Scheduling software allows you to replace in-person lines with virtual lines that use mobile devices to keep people up to date on their wait.

Originally published in University Business.

There was a period of time this spring where it seemed like we might have the COVID-19 virus beat. Vaccines were widely available, the federal government actually seemed to have a plan in place, and people were excited to “get back to normal.” Then vaccine rates started to slow, the delta variant happened, and suddenly it seemed like we may never be free of the SARS-CoV-2 virus.

For universities searching for ways to keep staff and students safe this fall, the predicament is grim. Are we at the end of the pandemic, or are we headed back to a world where masks, social distancing, and all the other precautions are the new normal? Unfortunately, it looks to be the latter. While we had a chance to achieve herd immunity and knock COVID-19 out of circulation, that window appears to be closed. And it’s likely to stay that way as long as politicized misinformation continues to suppress vaccination rates.

That means colleges and universities must enact precautions to protect their students, faculty, and other staff members. While some schools may be able to require proof of vaccination for anyone on campus, the vast majority will have to resort to the same tactics they have been using over the past 18 months. That includes remote teaching, reduced class sizes, and finding ways to reduce in-person lines and crowds to promote safe social distancing.

When it comes to that last piece, scheduling software is one of the most effective tools in any organization’s precautionary toolkit. Scheduling software allows you to replace in-person lines — like the ones at your bookstore, your registrar’s office, and in all sorts of other places on your campus — with virtual lines that use mobile devices to keep people up to date on their wait. Just think of how different (and socially distant) things will look around your school when those physical queues are gone, and people are able to wait their turn in line without physically gathering in one place.

Better yet, it’s one of the easiest solutions you can implement, and it’s something that has been shown to improve user experience even when you remove the potential life-saving implications caused by the ongoing airborne pandemic. Nobody actually enjoys standing in line, so why not make sure that nobody on your campus actually has to stand in line? All it takes is the right software and you’re up and running. Now that’s a whole lot easier than putting up those plexiglass dividers or painting lines on the floors to keep people safely spread apart.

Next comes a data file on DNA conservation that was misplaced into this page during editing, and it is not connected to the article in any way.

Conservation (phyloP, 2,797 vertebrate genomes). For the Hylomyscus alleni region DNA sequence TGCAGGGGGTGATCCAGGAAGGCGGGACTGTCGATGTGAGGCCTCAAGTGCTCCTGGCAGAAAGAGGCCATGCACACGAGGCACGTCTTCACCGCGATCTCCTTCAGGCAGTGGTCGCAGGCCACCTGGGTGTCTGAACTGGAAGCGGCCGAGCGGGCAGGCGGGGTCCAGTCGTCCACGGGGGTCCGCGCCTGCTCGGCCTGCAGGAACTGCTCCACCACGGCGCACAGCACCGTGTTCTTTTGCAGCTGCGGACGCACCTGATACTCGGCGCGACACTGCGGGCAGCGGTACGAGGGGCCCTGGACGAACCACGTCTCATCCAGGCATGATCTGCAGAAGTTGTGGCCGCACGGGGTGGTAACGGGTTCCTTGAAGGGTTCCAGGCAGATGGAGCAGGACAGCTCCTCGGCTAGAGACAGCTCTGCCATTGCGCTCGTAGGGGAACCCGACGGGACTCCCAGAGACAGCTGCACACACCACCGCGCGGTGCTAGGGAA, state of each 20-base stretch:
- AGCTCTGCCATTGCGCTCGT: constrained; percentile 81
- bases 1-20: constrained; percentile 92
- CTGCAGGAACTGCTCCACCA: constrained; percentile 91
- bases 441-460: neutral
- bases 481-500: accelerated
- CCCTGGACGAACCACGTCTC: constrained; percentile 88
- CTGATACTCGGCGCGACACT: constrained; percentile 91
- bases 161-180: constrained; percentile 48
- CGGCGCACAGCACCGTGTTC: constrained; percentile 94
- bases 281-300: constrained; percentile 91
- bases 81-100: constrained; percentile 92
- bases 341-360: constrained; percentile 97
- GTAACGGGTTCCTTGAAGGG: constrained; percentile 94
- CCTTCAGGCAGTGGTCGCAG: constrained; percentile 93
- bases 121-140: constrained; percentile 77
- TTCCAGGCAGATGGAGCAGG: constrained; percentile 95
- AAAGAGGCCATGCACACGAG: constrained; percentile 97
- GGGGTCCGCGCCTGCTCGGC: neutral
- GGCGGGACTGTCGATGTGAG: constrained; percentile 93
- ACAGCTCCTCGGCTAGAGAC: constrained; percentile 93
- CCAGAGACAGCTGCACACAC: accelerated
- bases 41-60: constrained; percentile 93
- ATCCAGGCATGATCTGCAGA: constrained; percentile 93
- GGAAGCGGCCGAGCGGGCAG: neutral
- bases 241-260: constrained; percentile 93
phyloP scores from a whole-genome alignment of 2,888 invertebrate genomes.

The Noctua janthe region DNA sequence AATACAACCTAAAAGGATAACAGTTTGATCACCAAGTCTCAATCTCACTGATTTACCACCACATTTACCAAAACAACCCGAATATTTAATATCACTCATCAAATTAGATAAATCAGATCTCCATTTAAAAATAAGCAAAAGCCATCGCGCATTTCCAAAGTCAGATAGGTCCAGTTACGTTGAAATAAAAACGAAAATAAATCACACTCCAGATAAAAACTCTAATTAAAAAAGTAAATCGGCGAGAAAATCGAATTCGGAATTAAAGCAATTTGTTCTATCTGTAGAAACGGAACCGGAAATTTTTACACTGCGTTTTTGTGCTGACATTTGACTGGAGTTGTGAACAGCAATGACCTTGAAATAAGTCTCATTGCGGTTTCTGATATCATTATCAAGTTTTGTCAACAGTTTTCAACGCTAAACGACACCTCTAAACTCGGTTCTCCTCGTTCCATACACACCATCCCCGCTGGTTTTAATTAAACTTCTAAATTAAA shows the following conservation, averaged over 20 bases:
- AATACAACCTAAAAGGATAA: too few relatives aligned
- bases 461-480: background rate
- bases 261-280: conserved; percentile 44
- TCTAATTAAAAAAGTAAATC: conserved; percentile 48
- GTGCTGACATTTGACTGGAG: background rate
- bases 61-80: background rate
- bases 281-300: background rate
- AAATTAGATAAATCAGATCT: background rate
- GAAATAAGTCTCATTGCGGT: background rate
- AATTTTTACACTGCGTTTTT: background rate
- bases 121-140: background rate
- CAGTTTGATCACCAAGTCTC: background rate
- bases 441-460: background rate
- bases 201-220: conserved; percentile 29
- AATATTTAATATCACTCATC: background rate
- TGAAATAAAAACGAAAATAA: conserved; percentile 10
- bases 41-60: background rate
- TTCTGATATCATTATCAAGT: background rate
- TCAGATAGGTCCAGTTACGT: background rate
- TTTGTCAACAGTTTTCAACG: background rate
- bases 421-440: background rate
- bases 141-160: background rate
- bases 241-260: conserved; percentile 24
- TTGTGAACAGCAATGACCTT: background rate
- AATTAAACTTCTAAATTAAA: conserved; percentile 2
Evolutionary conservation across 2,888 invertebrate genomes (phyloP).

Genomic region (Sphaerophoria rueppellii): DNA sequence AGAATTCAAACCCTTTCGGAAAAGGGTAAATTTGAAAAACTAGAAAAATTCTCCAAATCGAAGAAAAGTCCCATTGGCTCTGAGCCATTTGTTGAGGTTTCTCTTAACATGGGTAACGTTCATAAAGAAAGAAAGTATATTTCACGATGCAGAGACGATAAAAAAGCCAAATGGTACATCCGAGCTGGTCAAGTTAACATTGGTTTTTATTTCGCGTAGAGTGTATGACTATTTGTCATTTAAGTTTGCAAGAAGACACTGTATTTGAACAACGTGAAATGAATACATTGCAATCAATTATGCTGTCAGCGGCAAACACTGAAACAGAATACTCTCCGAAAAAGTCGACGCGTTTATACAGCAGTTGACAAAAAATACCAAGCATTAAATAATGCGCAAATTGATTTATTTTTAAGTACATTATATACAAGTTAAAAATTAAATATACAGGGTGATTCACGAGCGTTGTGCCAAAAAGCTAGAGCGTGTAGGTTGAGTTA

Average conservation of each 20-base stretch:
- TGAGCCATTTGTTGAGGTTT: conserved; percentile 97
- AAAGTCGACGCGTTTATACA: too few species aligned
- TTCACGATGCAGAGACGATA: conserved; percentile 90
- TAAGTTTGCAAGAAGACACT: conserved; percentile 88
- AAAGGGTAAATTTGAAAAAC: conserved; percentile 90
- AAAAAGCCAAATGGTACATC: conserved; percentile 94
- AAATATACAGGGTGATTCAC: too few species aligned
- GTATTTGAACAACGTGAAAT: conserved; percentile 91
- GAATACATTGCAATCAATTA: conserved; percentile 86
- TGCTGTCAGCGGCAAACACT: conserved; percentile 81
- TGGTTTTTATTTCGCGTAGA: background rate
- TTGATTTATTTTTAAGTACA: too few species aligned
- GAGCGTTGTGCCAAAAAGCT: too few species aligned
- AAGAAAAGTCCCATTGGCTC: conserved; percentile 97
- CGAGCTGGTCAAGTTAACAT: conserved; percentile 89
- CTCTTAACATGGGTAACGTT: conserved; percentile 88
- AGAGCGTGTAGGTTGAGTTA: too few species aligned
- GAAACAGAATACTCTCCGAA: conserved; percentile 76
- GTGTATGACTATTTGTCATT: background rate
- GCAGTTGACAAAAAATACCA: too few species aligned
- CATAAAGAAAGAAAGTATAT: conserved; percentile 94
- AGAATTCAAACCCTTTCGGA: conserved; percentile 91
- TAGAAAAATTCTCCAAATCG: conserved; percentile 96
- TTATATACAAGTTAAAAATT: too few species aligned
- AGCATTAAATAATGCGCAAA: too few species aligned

However, that’s not to say that scheduling software should act as a replacement for dividers and social distancing markers. The more precautions you take, the better. The CDC recommends a “layered approach” combining contact tracing, distancing, and other precautionary measures.

The idea is that there is no single “magic bullet” solution to protecting against the pandemic — other than widespread vaccination — the best way to keep people safe is to implement as many other precautions as possible. Each layer helps keep COVID off your campus, or helps keep it contained should it get past your defenses. Think of it like the safety measures in a car — the brakes are there to stop you from crashing, but the seatbelt, airbags, crumple zones, and other safety measures are there “just in case.”

It’s unfortunate that we’re still talking about COVID-19 precautions at all, but the good news is that there were plenty of solutions found over the year and a half we’ve had to deal with the pandemic. Not to be the bearer of bad news, but it’s time to consider our battle as “ongoing” rather than “over” and to continue with the precautions that have helped mitigate the disease so far. While that means the light at the end of the tunnel may be receding rather than growing, it also means that your students, faculty, and staff can return to campus this fall and know that their safety is being taken seriously.